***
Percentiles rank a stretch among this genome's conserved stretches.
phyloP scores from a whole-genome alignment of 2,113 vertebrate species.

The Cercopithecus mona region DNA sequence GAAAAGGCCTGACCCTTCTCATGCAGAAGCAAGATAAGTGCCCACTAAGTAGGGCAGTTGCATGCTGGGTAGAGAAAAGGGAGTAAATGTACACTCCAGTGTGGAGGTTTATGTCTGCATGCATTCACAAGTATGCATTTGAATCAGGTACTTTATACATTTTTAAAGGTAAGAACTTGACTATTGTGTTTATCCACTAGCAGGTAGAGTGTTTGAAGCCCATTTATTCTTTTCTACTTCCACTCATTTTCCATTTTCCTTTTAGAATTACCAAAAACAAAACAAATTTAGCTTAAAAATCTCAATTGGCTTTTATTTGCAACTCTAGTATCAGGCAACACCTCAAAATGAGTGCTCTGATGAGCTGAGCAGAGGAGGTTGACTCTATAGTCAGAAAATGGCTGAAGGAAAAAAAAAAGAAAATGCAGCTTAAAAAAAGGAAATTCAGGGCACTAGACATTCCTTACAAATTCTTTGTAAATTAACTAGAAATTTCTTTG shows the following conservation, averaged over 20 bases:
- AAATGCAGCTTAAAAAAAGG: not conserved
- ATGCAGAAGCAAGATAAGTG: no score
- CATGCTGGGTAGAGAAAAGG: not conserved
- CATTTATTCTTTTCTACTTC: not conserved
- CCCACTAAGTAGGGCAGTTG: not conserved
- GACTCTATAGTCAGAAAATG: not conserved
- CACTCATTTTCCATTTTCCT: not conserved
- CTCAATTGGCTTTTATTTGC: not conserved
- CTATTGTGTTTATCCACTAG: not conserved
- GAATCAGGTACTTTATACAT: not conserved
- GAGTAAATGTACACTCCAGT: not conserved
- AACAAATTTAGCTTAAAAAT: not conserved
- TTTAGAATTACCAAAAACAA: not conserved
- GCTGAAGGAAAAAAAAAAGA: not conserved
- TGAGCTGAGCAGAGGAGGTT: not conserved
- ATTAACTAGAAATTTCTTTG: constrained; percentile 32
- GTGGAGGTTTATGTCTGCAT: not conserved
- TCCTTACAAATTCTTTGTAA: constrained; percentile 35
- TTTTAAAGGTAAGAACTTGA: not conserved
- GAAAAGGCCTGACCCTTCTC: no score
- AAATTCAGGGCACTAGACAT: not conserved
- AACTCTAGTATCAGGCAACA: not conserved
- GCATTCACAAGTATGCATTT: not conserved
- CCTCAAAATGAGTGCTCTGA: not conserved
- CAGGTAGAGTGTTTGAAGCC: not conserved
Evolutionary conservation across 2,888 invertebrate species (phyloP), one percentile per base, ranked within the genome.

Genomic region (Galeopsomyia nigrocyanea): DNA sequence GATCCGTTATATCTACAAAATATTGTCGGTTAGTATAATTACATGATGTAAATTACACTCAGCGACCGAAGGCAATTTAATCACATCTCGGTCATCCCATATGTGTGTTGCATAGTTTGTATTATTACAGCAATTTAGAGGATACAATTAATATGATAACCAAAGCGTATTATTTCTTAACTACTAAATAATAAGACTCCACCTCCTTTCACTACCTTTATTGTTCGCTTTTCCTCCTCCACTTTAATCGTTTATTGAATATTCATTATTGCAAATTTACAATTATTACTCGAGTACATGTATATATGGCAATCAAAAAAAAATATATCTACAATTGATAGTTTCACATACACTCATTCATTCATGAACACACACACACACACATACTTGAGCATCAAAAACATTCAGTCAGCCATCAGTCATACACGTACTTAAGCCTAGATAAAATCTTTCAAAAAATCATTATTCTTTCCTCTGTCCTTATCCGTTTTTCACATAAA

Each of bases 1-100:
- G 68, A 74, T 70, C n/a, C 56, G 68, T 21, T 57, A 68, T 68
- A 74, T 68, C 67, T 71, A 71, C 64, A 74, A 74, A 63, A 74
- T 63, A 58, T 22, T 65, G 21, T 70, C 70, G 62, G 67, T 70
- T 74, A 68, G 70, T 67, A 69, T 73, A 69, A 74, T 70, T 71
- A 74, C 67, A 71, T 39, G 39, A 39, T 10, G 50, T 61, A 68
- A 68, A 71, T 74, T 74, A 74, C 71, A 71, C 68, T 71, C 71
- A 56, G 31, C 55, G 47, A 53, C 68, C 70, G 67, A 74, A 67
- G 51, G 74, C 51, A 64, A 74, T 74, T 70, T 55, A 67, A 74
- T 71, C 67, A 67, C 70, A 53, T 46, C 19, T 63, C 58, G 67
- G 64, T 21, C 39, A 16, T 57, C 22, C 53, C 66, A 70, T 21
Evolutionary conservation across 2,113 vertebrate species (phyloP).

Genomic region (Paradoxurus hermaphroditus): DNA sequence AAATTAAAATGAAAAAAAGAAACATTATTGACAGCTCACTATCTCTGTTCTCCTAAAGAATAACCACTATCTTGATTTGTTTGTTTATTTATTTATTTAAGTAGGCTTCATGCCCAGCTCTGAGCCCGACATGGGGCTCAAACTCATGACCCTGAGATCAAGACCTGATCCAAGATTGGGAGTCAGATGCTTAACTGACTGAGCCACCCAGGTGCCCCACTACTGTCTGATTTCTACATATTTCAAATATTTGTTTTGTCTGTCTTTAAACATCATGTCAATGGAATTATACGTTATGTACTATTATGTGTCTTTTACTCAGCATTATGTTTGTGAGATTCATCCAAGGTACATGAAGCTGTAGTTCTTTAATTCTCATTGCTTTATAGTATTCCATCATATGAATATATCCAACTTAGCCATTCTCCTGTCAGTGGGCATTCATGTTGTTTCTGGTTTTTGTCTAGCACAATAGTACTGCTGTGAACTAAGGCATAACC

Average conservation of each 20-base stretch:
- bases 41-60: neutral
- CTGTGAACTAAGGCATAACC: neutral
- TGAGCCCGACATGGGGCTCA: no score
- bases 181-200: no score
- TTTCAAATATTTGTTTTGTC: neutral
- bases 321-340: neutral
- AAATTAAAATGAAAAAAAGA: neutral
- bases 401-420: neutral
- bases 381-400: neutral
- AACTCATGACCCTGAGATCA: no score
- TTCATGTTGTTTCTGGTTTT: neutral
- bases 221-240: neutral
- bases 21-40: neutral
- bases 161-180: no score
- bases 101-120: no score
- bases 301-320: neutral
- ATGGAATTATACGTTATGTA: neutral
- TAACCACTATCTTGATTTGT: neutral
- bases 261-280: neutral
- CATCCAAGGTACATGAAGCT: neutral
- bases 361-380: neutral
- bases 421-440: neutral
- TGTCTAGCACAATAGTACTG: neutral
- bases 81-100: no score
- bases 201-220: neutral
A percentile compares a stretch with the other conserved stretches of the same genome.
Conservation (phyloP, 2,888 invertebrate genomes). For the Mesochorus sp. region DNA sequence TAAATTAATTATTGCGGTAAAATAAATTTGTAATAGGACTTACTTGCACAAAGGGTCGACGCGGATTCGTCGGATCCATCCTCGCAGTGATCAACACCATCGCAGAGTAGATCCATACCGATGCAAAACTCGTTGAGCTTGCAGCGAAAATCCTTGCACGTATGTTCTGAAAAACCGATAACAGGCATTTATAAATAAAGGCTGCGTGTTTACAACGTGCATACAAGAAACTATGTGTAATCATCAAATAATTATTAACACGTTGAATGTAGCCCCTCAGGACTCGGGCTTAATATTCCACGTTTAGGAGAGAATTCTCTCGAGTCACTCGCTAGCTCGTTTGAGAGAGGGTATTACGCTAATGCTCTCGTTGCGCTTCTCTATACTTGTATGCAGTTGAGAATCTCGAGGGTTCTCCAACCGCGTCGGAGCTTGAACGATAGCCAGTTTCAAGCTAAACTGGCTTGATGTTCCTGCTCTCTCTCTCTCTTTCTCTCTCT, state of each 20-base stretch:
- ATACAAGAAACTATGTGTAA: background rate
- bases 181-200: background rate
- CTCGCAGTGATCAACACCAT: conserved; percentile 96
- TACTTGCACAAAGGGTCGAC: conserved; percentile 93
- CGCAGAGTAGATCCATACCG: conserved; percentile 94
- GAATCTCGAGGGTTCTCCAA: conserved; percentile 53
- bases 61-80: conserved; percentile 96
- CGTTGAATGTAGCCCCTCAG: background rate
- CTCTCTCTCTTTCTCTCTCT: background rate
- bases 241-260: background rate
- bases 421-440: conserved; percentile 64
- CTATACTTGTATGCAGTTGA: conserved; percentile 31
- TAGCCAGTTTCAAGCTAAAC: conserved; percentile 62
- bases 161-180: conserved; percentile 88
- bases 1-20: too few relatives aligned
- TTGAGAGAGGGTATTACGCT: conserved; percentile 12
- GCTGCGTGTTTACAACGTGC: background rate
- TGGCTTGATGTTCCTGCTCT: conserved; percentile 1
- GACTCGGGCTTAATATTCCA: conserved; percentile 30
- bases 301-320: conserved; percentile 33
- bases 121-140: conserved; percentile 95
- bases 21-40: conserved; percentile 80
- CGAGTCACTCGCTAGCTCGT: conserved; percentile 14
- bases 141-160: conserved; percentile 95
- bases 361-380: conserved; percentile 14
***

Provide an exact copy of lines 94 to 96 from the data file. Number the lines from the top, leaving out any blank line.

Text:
- CGAGTCACTCGCTAGCTCGT: conserved; percentile 14
- bases 141-160: conserved; percentile 95
- bases 361-380: conserved; percentile 14